Blog Archives

Flotsam and jetsam (1/31)

HT Kevin DeYoung

Like major league baseball, a successful academic career is a very good gig. Do we really owe every 22-year-old who is admitted to a Ph.D. program the right to that career solely on the basis of getting into a Ph.D. program? Or is it enough to give them a chance to succeed, knowing full well that not all of them will? Personally, I’d rather give more people a chance, in large part because I don’t think we know which 22-year-olds are going to make the best academics.

  • A WSJ article with the provocative title “Why Rich Parents Don’t Matter” discusses a recent study looking into the impact of socio-economic status on a child’s mental development.

These results capture the stunning developmental inequalities that set in almost immediately, so that even the mental ability of 2-year-olds can be profoundly affected by the socio-economic status of their parents. As a result, their genetic potential is held back.

Merton (1915-1968) is one of the most significant religious writers of the twentieth century and a lasting influence on untold numbers of Christians (and non-Christians) from every tradition and culture. For those of us in the Bluegrass state, he also holds the distinction of being perhaps the most significant religious figure to reside in Kentucky, being a monk at Our Lady of Gesthemeni monastery near Bardstown for twenty-seven years. He is buried there today.

When it comes to a crucifixion no one would argue for beauty in an aesthetic sense. The form of a broken, bled-out human being certainly isn’t pleasing to the eye. And this lack of beauty is most true particularly in a crucifixion where the death sentence is piggy-backed onto a miscarriage of justice. But here, in the gospel account, is kingdom subversion. In one of the most brutal acts of physical horror and treachery on a cosmic scale, God weaves together the elements of beauty.

The movement got started with basic, biblical teaching about the gospel and holistic mission. It picked up speed with a network of projects and organizations committed to orphan care. And to this theological observer, it looks like it may have the momentum to reinvigorate evangelical systematic theology.

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NT Wright at ETS (final reflections)

We’ve been taking a look at the paper that N.T. Wright presented at the recently concluded Evangelical Theological Society annual conference (see part 1 and part 2). Unfortunately, I was only able to stay for a few minutes of the discussion time that followed Wright’s paper and the three prepared responses. I will say that from what I saw, the interaction continued to be characterized by mutual respect and warm cordiality. Throughout, I thought this was a model for how Christians should interact with one another on areas of important theological difference.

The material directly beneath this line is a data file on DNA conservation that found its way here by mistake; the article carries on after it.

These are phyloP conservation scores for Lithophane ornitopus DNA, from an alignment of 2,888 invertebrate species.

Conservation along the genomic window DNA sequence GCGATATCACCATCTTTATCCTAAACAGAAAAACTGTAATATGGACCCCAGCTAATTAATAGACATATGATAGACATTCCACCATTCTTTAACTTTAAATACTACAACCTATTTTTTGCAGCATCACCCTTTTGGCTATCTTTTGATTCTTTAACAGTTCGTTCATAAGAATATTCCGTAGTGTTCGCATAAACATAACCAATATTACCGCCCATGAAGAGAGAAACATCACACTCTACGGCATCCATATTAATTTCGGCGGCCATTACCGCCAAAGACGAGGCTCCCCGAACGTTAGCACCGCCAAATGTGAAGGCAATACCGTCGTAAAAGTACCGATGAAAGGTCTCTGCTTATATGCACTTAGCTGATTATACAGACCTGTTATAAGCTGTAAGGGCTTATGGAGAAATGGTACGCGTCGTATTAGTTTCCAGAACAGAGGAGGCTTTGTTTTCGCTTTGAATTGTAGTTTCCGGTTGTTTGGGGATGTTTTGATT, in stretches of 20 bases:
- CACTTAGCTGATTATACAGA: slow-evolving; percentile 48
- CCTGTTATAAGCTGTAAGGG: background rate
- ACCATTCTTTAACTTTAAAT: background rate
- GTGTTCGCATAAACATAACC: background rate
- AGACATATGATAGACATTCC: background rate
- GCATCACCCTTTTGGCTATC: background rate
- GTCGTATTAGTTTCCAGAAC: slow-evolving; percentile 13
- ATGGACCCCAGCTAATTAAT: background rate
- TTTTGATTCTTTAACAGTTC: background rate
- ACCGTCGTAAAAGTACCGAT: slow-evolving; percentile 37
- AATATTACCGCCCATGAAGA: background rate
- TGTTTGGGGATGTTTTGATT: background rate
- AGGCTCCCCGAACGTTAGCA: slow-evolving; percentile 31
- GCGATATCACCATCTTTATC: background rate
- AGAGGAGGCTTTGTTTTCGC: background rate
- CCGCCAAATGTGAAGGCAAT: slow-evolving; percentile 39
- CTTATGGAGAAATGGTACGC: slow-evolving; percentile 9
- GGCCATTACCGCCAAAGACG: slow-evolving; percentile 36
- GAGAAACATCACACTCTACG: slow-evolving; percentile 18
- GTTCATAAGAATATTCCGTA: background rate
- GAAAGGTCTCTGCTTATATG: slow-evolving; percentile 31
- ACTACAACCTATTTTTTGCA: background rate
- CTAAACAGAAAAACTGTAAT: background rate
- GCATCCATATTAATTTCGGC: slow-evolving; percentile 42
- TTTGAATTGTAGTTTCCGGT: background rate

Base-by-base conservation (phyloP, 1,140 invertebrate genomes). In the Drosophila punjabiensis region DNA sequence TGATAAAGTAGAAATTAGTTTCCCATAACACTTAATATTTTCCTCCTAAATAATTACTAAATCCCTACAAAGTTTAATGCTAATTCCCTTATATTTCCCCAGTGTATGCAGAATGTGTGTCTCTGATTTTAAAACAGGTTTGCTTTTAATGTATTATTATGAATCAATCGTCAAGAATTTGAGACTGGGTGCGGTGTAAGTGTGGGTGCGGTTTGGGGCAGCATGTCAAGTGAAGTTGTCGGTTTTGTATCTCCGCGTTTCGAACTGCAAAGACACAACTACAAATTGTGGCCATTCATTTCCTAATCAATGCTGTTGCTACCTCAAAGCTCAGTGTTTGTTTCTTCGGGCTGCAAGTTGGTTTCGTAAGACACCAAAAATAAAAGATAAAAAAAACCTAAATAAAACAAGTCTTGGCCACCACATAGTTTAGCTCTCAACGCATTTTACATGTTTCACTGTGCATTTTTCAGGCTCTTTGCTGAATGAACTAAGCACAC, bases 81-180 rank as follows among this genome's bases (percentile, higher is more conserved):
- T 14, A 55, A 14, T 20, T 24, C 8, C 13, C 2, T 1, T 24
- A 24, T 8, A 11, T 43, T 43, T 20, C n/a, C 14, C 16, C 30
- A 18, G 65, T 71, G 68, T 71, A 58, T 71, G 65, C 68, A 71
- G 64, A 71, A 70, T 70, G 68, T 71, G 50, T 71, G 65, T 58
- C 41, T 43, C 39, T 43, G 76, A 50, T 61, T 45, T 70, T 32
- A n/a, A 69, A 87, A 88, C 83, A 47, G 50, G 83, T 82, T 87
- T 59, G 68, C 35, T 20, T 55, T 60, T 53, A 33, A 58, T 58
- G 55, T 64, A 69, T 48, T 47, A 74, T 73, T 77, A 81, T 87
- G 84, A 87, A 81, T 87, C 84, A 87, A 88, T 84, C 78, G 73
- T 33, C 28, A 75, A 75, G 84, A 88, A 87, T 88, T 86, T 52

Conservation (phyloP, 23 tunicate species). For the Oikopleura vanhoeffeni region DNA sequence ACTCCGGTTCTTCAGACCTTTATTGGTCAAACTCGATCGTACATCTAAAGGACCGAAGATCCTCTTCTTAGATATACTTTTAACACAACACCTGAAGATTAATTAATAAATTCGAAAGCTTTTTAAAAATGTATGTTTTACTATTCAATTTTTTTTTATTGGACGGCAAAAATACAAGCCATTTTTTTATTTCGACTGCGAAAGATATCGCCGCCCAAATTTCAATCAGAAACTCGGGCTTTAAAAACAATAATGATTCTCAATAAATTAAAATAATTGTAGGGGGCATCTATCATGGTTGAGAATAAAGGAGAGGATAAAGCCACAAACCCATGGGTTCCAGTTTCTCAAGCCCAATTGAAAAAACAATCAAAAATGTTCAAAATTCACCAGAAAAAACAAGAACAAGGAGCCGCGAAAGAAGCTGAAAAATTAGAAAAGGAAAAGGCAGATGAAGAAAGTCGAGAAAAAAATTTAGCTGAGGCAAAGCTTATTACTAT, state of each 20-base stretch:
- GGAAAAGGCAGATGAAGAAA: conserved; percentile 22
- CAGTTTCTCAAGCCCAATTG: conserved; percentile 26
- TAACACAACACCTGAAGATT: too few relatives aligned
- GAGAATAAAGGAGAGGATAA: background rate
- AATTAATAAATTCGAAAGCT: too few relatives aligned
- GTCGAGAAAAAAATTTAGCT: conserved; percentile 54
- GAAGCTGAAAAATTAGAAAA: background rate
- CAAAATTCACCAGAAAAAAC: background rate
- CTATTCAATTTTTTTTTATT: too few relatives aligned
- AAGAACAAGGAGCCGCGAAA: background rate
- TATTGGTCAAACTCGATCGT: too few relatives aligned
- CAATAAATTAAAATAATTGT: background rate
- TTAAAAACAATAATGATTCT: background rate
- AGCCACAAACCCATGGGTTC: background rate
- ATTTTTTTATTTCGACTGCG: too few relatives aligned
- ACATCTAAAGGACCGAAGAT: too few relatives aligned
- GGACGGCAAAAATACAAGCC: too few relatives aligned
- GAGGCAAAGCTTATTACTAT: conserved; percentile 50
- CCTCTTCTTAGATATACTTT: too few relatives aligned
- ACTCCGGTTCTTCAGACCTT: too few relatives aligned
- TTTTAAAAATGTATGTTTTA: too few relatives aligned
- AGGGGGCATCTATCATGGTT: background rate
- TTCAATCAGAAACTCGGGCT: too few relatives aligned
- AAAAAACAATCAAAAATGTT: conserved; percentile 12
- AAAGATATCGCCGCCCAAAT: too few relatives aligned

I have to say that I learned a lot from these three papers and the ensuing discussion. But, let me see if I can narrow things down to my most important take-aways.

  1. Final justification. Unquestionably, the biggest take-away for me was Wright’s clarification that he sees final justification as being “in accordance with” rather than “on the basis of” works. Although Wright has always been clear that the works of a Christian are produced by grace through the Spirit, I have always understood him to say that final justification was based on works in a way that made it sound like final justification was not ultimately grounded in the righteousness of Christ alone. By referring to final justification as “in accordance with” works, he makes it clearer that final justification will take our works into account and will be consistent with those works, but that the final justification will ultimately be grounded in God’s grace through Jesus Christ. That clears up what has been a major stumbling block for me in Wright’s system. (In comments on Denny Burk’s blog, Wright argues that this is not a shift on his part, but a clarification of what he has always thought. If so, it would have been nice had he moved earlier to clarify what people have long identified as a major concern in his work.)
  2. Soteriological common ground. The second biggest take-away for me was a clearer understanding that all of these guys are on the same basic page soteriologically. They all agree the you enter into salvation by grace through faith and that final justification is by grace through faith in accordance with the life lived. Although there are significant differences about the specific locus of justification within that soteriological narrative, this discussion helped me understand that the differences are not about salvation itself. That makes a rather significant difference in how one understands the nature of the debate.
  3. The importance of the big picture. Wright has a well-deserved reputation for crafting a compelling “big picture” – i.e. an understanding of the entire biblical narrative the explains each particular part. And, he’s been critiqued for forcing that narrative onto particular passages – massaging and reshaping them until they fit his overall story. But, as Wright rightfully pointed out, we all read Scripture through the lens of some big picture narrative. The only difference is that he is more intentional and explicit about doing so.
  4. The role of Israel in the big picture. I’ve also come to appreciate more why Wright argues so strongly against the role of Israel in traditional Protestant narratives. One of Schreiner’s critiques is that Wright makes too much of Israel’s failure to bless the nations and instead argued that the purpose of Israel was to demonstrate the impossibility of salvation-through-Law. But, in doing so, he basically turned Israel into a universal example – they have no fundamental role of their own in the story of salvation. That seems clearly inadequate to describe the purpose that Israel is actually given in the Bible – God’s people manifesting God’s glory in God’s land as a blessing to everyone everywhere. That they failed in this task must also be considered, but that doesn’t mean that failure was their divinely intended purpose.